Iran nuclear deal: Key details
In 2015, Iran agreed a long-term deal on its nuclear programme with the P5+1 group of world powers - the US, UK, France, China, Russia and Germany.
It came after years of tension over Iran's alleged efforts to develop a nuclear weapon. Iran insisted that its nuclear programme was entirely peaceful, but the international community did not believe that.
Under the accord, Iran agreed to limit its sensitive nuclear activities and allow in international inspectors in return for the lifting of crippling economic sanctions.
Here are the commitments set out in the Joint Comprehensive Plan of Action.
Enriched uranium is used to make reactor fuel, but also nuclear weapons.
Iran had two facilities - Natanz and Fordo - where uranium hexafluoride gas was fed into centrifuges to separate out the most fissile isotope, U-235.
Low-enriched uranium, which has a 3%-4% concentration of U-235, can be used to produce fuel for nuclear power plants. "Weapons-grade" uranium is 90% enriched.
In July 2015, Iran had almost 20,000 centrifuges. Under the JCPOA, it was limited to installing no more than 5,060 of the oldest and least efficient centrifuges at Natanz until 2026 - 15 years after the deal's "implementation day" in January 2016.
Iran's uranium stockpile was reduced by 98% to 300kg (660lbs), a figure that must not be exceeded until 2031. It must also keep the stockpile's level of enrichment at 3.67%.
By January 2016, Iran had drastically reduced the number of centrifuges installed at Natanz and Fordo, and shipped tonnes of low-enriched uranium to Russia.
In addition, research and development must take place only at Natanz and be limited until 2024.
No enrichment will be permitted at Fordo until 2031, and the underground facility will be converted into a nuclear, physics and technology centre. The 1,044 centrifuges at the site will produce radioisotopes for use in medicine, agriculture, industry and science.
Iran had been building a heavy-water nuclear facility near the town of Arak. Spent fuel from a heavy-water reactor contains plutonium suitable for a nuclear bomb.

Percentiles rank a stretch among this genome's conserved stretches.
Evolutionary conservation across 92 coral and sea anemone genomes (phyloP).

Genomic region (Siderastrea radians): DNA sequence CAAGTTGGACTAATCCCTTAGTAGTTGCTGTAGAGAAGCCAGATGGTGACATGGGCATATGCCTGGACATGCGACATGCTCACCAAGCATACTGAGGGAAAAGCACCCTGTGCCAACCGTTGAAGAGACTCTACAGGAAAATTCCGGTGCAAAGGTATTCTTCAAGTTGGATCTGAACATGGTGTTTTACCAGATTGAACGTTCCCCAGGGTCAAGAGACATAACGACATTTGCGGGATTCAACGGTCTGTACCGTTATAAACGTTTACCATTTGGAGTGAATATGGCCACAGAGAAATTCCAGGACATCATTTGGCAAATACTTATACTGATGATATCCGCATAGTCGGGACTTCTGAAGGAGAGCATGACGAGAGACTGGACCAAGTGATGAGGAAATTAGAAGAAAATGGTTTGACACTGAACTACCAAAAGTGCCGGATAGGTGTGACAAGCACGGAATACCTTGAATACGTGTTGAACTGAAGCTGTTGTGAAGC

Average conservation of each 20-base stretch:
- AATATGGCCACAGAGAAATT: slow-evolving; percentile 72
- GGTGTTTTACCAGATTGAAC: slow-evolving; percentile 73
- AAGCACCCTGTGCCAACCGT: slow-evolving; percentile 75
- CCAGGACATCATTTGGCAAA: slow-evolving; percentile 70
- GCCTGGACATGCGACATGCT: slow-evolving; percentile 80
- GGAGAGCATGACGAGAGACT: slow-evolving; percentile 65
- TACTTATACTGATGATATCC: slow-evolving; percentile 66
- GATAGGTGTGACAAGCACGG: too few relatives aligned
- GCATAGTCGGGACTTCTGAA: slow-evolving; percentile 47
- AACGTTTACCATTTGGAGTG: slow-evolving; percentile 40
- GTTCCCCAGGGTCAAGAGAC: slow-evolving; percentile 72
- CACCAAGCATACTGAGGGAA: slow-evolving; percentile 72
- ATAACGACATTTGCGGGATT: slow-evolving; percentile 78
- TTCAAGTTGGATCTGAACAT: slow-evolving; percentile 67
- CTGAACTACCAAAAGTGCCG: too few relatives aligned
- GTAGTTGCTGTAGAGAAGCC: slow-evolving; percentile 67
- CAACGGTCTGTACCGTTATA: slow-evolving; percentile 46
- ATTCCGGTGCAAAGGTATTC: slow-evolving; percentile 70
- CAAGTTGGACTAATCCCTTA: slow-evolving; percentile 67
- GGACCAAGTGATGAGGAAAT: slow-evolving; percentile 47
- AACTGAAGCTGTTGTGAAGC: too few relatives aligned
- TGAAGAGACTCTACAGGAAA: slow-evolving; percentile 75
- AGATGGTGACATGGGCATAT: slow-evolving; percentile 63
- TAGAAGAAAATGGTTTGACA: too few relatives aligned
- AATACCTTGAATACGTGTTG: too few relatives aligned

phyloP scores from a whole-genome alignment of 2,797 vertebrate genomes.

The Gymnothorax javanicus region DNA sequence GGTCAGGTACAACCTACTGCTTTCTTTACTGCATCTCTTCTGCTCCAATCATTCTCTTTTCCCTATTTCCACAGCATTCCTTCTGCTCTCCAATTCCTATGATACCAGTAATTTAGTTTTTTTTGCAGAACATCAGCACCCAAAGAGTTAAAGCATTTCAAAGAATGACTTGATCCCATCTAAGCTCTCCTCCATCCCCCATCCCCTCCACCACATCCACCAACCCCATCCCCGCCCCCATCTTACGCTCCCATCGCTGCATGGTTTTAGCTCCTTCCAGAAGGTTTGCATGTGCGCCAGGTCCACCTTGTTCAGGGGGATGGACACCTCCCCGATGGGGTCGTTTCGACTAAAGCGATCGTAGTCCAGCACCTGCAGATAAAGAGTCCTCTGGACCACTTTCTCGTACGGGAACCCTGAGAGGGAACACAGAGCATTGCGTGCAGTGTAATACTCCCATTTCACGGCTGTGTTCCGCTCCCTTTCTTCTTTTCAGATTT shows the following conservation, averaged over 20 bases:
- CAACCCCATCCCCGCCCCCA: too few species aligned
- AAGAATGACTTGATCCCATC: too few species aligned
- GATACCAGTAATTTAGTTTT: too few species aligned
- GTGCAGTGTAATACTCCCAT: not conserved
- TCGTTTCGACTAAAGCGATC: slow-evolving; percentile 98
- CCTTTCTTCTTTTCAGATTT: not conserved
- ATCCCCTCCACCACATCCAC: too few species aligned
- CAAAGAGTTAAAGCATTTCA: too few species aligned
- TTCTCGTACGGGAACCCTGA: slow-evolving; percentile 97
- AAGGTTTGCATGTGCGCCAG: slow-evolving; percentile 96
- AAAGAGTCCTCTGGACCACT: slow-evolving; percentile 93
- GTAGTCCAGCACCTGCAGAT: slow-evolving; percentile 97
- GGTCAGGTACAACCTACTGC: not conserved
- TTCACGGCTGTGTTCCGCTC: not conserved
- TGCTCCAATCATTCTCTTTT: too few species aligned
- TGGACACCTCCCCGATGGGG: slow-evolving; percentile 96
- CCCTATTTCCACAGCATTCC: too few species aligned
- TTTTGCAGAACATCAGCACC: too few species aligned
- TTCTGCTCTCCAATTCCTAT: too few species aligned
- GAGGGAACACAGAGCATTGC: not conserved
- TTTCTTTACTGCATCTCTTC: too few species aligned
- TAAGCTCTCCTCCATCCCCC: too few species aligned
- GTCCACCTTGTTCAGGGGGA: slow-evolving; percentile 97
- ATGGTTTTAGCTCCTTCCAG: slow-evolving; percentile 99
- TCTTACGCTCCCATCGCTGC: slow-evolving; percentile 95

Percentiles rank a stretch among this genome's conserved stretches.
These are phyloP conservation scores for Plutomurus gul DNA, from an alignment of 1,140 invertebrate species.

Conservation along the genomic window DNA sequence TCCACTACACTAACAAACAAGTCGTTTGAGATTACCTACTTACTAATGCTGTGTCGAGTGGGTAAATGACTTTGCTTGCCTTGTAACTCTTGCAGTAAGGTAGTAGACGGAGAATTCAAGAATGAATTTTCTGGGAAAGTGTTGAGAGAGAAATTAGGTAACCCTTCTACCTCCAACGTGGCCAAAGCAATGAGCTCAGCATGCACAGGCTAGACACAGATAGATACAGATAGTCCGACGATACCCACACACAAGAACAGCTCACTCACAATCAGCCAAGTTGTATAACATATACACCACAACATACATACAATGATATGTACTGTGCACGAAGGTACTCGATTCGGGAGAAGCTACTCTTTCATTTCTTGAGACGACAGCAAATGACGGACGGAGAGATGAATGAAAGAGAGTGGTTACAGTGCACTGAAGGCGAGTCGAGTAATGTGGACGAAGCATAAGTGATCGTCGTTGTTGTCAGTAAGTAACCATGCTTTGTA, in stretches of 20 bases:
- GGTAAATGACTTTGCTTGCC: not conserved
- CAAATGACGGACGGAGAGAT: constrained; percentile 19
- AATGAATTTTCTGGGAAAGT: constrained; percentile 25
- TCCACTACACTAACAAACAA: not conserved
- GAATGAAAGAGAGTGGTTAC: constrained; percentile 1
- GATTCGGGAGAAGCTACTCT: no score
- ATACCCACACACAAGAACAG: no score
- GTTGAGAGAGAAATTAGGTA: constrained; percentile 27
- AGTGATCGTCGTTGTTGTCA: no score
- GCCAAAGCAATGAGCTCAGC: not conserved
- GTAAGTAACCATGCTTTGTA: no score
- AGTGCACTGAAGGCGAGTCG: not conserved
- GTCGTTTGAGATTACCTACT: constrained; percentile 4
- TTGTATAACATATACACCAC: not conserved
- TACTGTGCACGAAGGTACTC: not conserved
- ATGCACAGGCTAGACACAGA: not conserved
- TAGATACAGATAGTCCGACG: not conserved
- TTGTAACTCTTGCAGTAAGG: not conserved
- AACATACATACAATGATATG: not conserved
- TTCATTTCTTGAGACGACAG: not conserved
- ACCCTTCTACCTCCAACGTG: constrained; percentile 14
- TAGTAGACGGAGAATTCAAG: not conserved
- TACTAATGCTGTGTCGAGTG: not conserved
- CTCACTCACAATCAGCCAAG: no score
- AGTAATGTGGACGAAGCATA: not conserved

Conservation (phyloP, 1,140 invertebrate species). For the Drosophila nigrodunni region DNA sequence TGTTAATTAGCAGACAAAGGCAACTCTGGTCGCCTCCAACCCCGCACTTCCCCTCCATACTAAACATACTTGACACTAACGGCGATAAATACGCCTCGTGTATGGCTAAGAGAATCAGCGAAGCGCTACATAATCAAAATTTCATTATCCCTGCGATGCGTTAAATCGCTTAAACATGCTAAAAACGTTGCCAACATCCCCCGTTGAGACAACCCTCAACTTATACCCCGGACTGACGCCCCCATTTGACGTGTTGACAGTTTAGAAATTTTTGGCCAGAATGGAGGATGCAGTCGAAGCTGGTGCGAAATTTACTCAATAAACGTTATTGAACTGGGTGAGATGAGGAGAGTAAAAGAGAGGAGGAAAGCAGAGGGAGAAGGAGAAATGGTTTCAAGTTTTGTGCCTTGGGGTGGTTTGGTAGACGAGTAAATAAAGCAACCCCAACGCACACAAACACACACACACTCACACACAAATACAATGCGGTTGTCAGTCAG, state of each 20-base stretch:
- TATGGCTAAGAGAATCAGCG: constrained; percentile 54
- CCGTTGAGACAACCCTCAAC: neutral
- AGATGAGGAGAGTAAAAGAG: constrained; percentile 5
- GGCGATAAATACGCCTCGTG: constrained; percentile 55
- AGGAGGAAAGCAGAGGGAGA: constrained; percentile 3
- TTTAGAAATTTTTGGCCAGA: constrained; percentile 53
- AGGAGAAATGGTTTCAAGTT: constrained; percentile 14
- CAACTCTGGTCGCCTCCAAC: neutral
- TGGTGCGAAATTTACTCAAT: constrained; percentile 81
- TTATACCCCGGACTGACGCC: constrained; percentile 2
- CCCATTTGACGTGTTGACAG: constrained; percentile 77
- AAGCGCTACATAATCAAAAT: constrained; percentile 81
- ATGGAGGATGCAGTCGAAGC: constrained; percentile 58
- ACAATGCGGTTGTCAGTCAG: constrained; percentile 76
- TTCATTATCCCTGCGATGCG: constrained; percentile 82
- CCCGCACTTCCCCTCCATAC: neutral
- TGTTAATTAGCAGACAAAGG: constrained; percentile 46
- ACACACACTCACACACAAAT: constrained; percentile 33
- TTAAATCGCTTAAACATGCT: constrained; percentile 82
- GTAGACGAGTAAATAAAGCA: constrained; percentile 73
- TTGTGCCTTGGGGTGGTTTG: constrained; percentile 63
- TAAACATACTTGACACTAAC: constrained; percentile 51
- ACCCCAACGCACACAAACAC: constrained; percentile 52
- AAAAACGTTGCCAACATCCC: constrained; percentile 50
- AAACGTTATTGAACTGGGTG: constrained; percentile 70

World powers had originally wanted Arak dismantled because of the proliferation risk. Under an interim nuclear deal agreed in 2013, Iran agreed not to commission or fuel the reactor.
Under the JCPOA, Iran said it would redesign the reactor so it could not produce any weapons-grade plutonium, and that all spent fuel would be sent out of the country as long as the modified reactor exists.
Iran will not be permitted to build additional heavy-water reactors or accumulate any excess heavy water until 2031.
At the time of the agreement, then-US President Barack Obama's administration expressed confidence that the JCPOA would prevent Iran from building a nuclear programme in secret. Iran, it said, had committed to "extraordinary and robust monitoring, verification, and inspection".
Inspectors from the International Atomic Energy Agency (IAEA), the global nuclear watchdog, continuously monitor Iran's declared nuclear sites and also verify that no fissile material is moved covertly to a secret location to build a bomb.
Iran also agreed to implement the Additional Protocol to their IAEA Safeguards Agreement, which allows inspectors to access any site anywhere in the country they deem suspicious.
Until 2031, Iran will have 24 days to comply with any IAEA access request. If it refuses, an eight-member Joint Commission - including Iran - will rule on the issue. It can decide on punitive steps, including the reimposition of sanctions. A majority vote by the commission suffices.
Before July 2015, Iran had a large stockpile of enriched uranium and almost 20,000 centrifuges, enough to create eight to 10 bombs, according to the Obama administration.
US experts estimated then that if Iran had decided to rush to make a bomb, it would take two to three months until it had enough 90%-enriched uranium to build a nuclear weapon - the so-called "break-out time".
The Obama administration said the JCPOA would remove the key elements Iran would need to create a bomb and increase its break-out time to one year or more.
Iran also agreed not to engage in activities, including research and development, which could contribute to the development of a nuclear bomb.
In December 2015, the IAEA's board of governors voted to end its decade-long investigation into the possible military dimensions of Iran's nuclear programme.
The agency's director-general, Yukiya Amano, said the report concluded that until 2003 Iran had conducted "a co-ordinated effort" on "a range of activities relevant to the development of a nuclear explosive device". Iran continued with some activities until 2009, but after that there were "no credible indications" of weapons development, he added.
Sanctions previously imposed by the UN, US and EU in an attempt to force Iran to halt uranium enrichment crippled its economy, costing the country more than $160bn (£118bn) in oil revenue from 2012 to 2016 alone.
Under the deal, Iran gained access to more than $100bn in assets frozen overseas, and was able to resume selling oil on international markets and using the global financial system for trade.
Should Iran violate any aspect of the deal, the UN sanctions will automatically "snap back" into place for 10 years, with the possibility of a five-year extension.
If the Joint Commission cannot resolve a dispute, it will be referred to the UN Security Council.
Iran also agreed to the continuation of the UN arms embargo on the country for up to five years, although it could end earlier if the IAEA is satisfied that its nuclear programme is entirely peaceful. A UN ban on the import of ballistic missile technology will also remain in place for up to eight years.